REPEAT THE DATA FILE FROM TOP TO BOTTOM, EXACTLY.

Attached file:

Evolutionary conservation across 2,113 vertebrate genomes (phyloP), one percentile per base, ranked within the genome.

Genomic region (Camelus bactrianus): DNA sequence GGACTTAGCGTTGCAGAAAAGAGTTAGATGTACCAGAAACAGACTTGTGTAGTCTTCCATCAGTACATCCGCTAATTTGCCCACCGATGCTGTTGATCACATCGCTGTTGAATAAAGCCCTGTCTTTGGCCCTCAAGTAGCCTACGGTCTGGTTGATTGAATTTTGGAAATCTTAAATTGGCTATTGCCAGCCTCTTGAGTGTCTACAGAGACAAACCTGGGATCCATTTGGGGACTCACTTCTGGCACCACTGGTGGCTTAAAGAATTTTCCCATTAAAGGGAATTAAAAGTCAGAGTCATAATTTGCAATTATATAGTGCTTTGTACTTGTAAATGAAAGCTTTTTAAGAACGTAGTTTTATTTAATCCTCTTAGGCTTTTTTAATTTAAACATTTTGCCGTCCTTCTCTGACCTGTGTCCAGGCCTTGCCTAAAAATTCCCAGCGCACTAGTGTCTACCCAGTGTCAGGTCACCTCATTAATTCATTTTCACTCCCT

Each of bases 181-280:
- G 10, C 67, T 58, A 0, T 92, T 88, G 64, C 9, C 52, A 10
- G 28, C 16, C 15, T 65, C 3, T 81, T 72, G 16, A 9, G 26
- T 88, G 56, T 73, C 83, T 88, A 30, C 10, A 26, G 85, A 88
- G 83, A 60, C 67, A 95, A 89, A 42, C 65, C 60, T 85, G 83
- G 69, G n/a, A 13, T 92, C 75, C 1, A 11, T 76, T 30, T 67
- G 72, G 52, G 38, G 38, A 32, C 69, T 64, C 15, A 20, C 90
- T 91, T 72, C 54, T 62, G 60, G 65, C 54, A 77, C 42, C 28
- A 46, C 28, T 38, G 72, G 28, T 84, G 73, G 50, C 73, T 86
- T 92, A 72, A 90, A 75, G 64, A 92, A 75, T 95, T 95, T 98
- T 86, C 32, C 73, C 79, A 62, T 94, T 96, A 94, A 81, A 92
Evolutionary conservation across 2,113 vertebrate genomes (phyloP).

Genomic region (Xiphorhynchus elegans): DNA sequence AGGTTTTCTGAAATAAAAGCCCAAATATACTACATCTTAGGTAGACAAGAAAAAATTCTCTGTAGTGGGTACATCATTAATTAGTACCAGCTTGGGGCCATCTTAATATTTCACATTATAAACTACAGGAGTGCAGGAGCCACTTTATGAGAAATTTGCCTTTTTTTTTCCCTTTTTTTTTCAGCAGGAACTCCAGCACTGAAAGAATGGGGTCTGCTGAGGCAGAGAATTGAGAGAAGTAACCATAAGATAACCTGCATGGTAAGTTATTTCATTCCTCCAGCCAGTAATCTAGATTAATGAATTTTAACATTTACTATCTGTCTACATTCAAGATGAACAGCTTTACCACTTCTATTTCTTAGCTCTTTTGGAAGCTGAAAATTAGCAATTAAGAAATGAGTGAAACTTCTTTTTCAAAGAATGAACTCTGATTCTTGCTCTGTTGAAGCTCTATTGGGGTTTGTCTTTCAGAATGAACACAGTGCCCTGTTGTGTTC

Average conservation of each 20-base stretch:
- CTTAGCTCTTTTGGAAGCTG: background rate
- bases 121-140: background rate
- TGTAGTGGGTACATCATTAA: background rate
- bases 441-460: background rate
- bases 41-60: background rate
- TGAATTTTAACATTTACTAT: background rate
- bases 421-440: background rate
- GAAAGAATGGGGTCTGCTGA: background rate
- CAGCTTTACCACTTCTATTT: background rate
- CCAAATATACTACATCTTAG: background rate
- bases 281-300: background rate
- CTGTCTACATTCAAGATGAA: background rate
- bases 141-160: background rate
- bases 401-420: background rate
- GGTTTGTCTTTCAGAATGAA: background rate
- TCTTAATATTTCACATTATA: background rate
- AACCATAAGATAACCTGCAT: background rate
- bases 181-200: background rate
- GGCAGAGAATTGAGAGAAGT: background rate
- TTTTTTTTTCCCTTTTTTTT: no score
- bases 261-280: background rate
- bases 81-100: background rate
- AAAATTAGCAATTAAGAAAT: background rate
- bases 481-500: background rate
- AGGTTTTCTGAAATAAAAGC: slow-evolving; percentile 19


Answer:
Evolutionary conservation across 2,113 vertebrate genomes (phyloP), one percentile per base, ranked within the genome.

Genomic region (Camelus bactrianus): DNA sequence GGACTTAGCGTTGCAGAAAAGAGTTAGATGTACCAGAAACAGACTTGTGTAGTCTTCCATCAGTACATCCGCTAATTTGCCCACCGATGCTGTTGATCACATCGCTGTTGAATAAAGCCCTGTCTTTGGCCCTCAAGTAGCCTACGGTCTGGTTGATTGAATTTTGGAAATCTTAAATTGGCTATTGCCAGCCTCTTGAGTGTCTACAGAGACAAACCTGGGATCCATTTGGGGACTCACTTCTGGCACCACTGGTGGCTTAAAGAATTTTCCCATTAAAGGGAATTAAAAGTCAGAGTCATAATTTGCAATTATATAGTGCTTTGTACTTGTAAATGAAAGCTTTTTAAGAACGTAGTTTTATTTAATCCTCTTAGGCTTTTTTAATTTAAACATTTTGCCGTCCTTCTCTGACCTGTGTCCAGGCCTTGCCTAAAAATTCCCAGCGCACTAGTGTCTACCCAGTGTCAGGTCACCTCATTAATTCATTTTCACTCCCT

Each of bases 181-280:
- G 10, C 67, T 58, A 0, T 92, T 88, G 64, C 9, C 52, A 10
- G 28, C 16, C 15, T 65, C 3, T 81, T 72, G 16, A 9, G 26
- T 88, G 56, T 73, C 83, T 88, A 30, C 10, A 26, G 85, A 88
- G 83, A 60, C 67, A 95, A 89, A 42, C 65, C 60, T 85, G 83
- G 69, G n/a, A 13, T 92, C 75, C 1, A 11, T 76, T 30, T 67
- G 72, G 52, G 38, G 38, A 32, C 69, T 64, C 15, A 20, C 90
- T 91, T 72, C 54, T 62, G 60, G 65, C 54, A 77, C 42, C 28
- A 46, C 28, T 38, G 72, G 28, T 84, G 73, G 50, C 73, T 86
- T 92, A 72, A 90, A 75, G 64, A 92, A 75, T 95, T 95, T 98
- T 86, C 32, C 73, C 79, A 62, T 94, T 96, A 94, A 81, A 92
Evolutionary conservation across 2,113 vertebrate genomes (phyloP).

Genomic region (Xiphorhynchus elegans): DNA sequence AGGTTTTCTGAAATAAAAGCCCAAATATACTACATCTTAGGTAGACAAGAAAAAATTCTCTGTAGTGGGTACATCATTAATTAGTACCAGCTTGGGGCCATCTTAATATTTCACATTATAAACTACAGGAGTGCAGGAGCCACTTTATGAGAAATTTGCCTTTTTTTTTCCCTTTTTTTTTCAGCAGGAACTCCAGCACTGAAAGAATGGGGTCTGCTGAGGCAGAGAATTGAGAGAAGTAACCATAAGATAACCTGCATGGTAAGTTATTTCATTCCTCCAGCCAGTAATCTAGATTAATGAATTTTAACATTTACTATCTGTCTACATTCAAGATGAACAGCTTTACCACTTCTATTTCTTAGCTCTTTTGGAAGCTGAAAATTAGCAATTAAGAAATGAGTGAAACTTCTTTTTCAAAGAATGAACTCTGATTCTTGCTCTGTTGAAGCTCTATTGGGGTTTGTCTTTCAGAATGAACACAGTGCCCTGTTGTGTTC

Average conservation of each 20-base stretch:
- CTTAGCTCTTTTGGAAGCTG: background rate
- bases 121-140: background rate
- TGTAGTGGGTACATCATTAA: background rate
- bases 441-460: background rate
- bases 41-60: background rate
- TGAATTTTAACATTTACTAT: background rate
- bases 421-440: background rate
- GAAAGAATGGGGTCTGCTGA: background rate
- CAGCTTTACCACTTCTATTT: background rate
- CCAAATATACTACATCTTAG: background rate
- bases 281-300: background rate
- CTGTCTACATTCAAGATGAA: background rate
- bases 141-160: background rate
- bases 401-420: background rate
- GGTTTGTCTTTCAGAATGAA: background rate
- TCTTAATATTTCACATTATA: background rate
- AACCATAAGATAACCTGCAT: background rate
- bases 181-200: background rate
- GGCAGAGAATTGAGAGAAGT: background rate
- TTTTTTTTTCCCTTTTTTTT: no score
- bases 261-280: background rate
- bases 81-100: background rate
- AAAATTAGCAATTAAGAAAT: background rate
- bases 481-500: background rate
- AGGTTTTCTGAAATAAAAGC: slow-evolving; percentile 19